Excrement News Briefs

By Brent Zundel
For the MSU Exponent
March 28, 2013

Note: These satirical news briefs originally appeared as part of the Exponent’s annual April Fools’ Day edition, the Excrement.

Financial Aid employee friendly, too friendly

According to witnesses in the student union building, last week a Financial Aid employee was acting “friendly … too friendly.” One jaded sophomore spoke to the Exponent on condition of anonymity, citing fears that Financial Aid would insert “even more” errors into her fall 2013 statement if they learned her identity.

According to the source, she still has no idea what the hell was behind the crocodile smile of the employee who helped her. “It just gave me the heebie-jeebies,” she said.

She left crestfallen after learning that the employee could do nothing to help her unless she returned five separate forms, written in iambic pentameter and relayed to the office in both song and written form.

“And then that son of a bitch smiled at me and asked if there was anything else he could help me with,” the unidentified sophomore said. “Yeah, finally he told me to ‘have a good day,’ so I told him to fuck off.”

Hope in engineering students’ eyes just too much for professor to bear

After spending the week meeting individually with each member of his graduating civil engineering senior design class, Prof. Sven Kjell just couldn’t take it anymore. “The glimmer of hope in their eyes was just too much for me to bear,” Kjell said.

According to Kjell, nearly every one of his students expressed a desire to use the skills they’ve developed over the past four or five years to help improve humanity’s lot. “It’s like their entire education here at MSU has taught them nothing,” he lamented.

While in school, the inflexibility of the engineering curriculum prohibited many of Kjell’s students from pursuing worthwhile goals like studying abroad or getting involved in extracurriculars.

He explained, “Instead they spent untold coffee-fueled hours late at night trying to remember whether the integral of cosine is positive or negative, why their Excel formula won’t work and how the hell to take a partial derivative in cylindrical coordinates.”

Some of his students expressed interest in working in Africa or even addressing climate change in the future. With a small tear welling in his eye, he said, “Unfortunately, none of that is ever likely to happen.”

“They’ll while away the rest of their lives with their hearts in a safe deposit box and their eyes hypnotized by calculators. When they find their passion — music, painting, brewing beer, you name it — they’ll do it on nights and weekends for the rest of their lives.”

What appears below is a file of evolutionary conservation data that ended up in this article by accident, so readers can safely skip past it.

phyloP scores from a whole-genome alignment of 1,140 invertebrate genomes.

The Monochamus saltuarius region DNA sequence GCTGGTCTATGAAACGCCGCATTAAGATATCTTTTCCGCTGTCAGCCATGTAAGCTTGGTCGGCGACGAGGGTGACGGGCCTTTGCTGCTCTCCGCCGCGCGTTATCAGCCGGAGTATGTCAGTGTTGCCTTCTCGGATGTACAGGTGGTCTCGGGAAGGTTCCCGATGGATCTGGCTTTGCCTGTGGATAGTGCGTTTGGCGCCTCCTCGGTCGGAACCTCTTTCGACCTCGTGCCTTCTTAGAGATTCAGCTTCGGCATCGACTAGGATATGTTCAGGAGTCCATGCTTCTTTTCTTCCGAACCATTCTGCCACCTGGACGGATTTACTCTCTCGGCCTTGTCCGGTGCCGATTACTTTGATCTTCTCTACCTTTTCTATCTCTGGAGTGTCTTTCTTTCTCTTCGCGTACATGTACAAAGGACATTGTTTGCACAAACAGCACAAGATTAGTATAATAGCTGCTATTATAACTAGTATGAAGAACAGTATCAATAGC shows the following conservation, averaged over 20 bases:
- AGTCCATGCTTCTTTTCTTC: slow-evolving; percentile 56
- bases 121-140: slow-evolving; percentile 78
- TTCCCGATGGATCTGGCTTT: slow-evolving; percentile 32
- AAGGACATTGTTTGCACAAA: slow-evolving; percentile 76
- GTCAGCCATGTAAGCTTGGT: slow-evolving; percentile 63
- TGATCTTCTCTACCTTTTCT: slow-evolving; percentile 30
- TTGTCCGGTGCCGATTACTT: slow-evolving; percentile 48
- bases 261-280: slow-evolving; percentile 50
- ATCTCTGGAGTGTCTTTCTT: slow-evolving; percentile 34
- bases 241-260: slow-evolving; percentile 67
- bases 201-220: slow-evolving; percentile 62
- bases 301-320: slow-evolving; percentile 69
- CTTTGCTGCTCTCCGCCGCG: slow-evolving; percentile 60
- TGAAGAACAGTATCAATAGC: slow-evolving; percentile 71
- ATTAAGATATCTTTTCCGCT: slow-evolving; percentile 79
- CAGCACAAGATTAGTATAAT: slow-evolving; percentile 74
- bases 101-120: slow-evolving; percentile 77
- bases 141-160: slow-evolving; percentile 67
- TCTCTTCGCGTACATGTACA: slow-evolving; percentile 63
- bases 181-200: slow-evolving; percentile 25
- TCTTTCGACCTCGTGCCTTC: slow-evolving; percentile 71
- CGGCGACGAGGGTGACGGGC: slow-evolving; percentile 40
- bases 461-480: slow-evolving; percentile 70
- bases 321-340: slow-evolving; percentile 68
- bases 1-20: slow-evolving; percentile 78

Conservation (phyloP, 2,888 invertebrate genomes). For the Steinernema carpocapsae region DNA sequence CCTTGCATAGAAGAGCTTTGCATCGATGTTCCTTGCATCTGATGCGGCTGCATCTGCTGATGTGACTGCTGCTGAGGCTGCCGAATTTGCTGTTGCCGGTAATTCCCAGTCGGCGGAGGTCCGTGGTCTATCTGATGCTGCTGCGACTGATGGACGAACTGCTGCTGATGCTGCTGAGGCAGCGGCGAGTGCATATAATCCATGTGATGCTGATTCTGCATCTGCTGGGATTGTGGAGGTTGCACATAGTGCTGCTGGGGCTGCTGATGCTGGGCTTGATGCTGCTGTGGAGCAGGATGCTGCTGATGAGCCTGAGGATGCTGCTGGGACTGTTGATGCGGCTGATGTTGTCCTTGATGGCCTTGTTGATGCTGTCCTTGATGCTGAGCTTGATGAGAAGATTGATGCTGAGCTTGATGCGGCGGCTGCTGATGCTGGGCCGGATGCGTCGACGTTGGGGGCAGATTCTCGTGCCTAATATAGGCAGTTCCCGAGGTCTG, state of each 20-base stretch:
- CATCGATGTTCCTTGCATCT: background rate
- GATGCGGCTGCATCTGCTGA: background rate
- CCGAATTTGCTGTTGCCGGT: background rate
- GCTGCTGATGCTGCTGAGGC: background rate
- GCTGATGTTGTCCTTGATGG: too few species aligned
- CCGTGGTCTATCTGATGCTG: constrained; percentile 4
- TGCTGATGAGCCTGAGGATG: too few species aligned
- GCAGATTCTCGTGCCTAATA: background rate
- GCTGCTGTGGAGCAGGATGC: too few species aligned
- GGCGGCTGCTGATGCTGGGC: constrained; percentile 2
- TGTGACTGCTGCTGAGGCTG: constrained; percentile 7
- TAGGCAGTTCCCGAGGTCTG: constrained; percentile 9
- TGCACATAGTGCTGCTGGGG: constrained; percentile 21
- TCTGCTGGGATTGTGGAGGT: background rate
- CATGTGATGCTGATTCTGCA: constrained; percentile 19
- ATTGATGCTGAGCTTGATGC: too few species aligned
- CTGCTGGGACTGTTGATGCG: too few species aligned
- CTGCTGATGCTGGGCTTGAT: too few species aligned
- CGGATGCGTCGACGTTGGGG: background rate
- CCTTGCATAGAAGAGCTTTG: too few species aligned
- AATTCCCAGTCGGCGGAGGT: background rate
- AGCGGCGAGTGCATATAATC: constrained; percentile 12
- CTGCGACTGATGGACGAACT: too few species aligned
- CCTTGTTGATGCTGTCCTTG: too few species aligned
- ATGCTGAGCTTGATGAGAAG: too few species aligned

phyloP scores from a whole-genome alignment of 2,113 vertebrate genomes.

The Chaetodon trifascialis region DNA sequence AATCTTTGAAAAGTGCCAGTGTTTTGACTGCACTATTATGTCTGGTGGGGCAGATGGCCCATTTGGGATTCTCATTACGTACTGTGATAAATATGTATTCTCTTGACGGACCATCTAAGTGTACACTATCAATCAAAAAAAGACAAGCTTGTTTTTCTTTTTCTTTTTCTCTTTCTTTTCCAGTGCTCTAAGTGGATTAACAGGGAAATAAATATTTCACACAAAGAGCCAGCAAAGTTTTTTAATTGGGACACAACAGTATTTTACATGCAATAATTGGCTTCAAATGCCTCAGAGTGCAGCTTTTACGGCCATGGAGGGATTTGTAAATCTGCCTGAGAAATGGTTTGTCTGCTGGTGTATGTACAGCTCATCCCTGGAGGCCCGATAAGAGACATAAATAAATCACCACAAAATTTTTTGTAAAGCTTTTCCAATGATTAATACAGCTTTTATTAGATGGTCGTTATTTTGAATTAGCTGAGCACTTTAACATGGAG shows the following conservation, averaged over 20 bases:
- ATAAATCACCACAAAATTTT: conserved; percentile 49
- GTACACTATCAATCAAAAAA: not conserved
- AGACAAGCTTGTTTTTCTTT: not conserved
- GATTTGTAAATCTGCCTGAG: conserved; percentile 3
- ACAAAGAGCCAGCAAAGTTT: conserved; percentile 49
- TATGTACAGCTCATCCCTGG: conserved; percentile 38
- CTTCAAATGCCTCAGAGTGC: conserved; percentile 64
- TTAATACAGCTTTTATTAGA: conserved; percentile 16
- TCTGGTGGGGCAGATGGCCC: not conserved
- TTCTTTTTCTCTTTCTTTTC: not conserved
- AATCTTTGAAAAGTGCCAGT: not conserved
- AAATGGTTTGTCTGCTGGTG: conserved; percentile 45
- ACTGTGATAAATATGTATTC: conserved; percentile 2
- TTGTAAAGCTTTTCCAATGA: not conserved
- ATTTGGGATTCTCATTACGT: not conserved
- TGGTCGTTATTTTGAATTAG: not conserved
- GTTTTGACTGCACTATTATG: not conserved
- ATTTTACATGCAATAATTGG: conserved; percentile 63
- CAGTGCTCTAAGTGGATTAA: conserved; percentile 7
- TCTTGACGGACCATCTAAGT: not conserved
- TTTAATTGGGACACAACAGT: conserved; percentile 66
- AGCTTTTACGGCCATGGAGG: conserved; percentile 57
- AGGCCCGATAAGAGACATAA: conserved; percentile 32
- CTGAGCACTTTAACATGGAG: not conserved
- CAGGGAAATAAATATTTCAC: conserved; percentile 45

As Kjell finished speaking, one lone tear raced down his cheek as he bent over to grab the bottle of whiskey he keeps hidden inside the fake computer monitor under his desk.

Ceramics students caught ‘hot-boxing’ kiln

A group of six advanced ceramics students was caught hot-boxing one of the studio’s wood kilns this Tuesday, March 26. The students were reported to University Police by “some rat-bastard freshman” who was walking past the outdoor kilns on his way back to his North Hedges dorm room.

Senior Archibald Clay, who is pursuing a BFA with a ceramics focus, told the Exponent that he was just disappointed they got caught. “We had it planned perfectly,” he said. “We used a low-fire wood kiln and fired it to cone 04, so we wouldn’t scorch any of the weed.”

He continued, “After we got the kiln going with wood, we just shoveled a bit of weed in, stood back in our makeshift tent and took deep breaths. Best. Vaporizer. Ever.”

When asked about the presence of drugs in the studio, Clay said, “Oh yeah, of course. I mean, what else are we going to put in all those damn pots?”

As punishment for the hot-boxing incident, the clay-covered delinquents met with MSU Dean of Students Matt Shares, where everyone involved nodded their heads vigorously while enduring a stern talking-to about the “dangers of marijuana.”

Cruzaldo barely finishes last-minute Monday Morning Memo

According to sources within Montana Hall, MSU President Waddo Cruzaldo just barely finished last week’s Monday Morning Memo before her 8 a.m. Monday deadline. “This week’s email was a real nail-biter,” said Secretary to the President Maggie Mann.

In an interview with the Exponent over her recent scare, Cruzaldo explained just how close members of the Montana State University community almost came to waking up without her weekly pep talk. “I was trying to capture the sense of engagement I felt at a recent administrator-student gathering,” Cruzaldo said, adding that she needed to find the perfect words to describe her experience mingling with students around a small metal barrel that dispensed a “delightful brewed concoction.”

Mann estimated that fully dozens of students would be distraught if they were to wake up Monday morning unable to rub the sleep out of their eyes, see a blinking notification on their smartphone, open the president’s carefully crafted message, and blearily fumble for the delete button.


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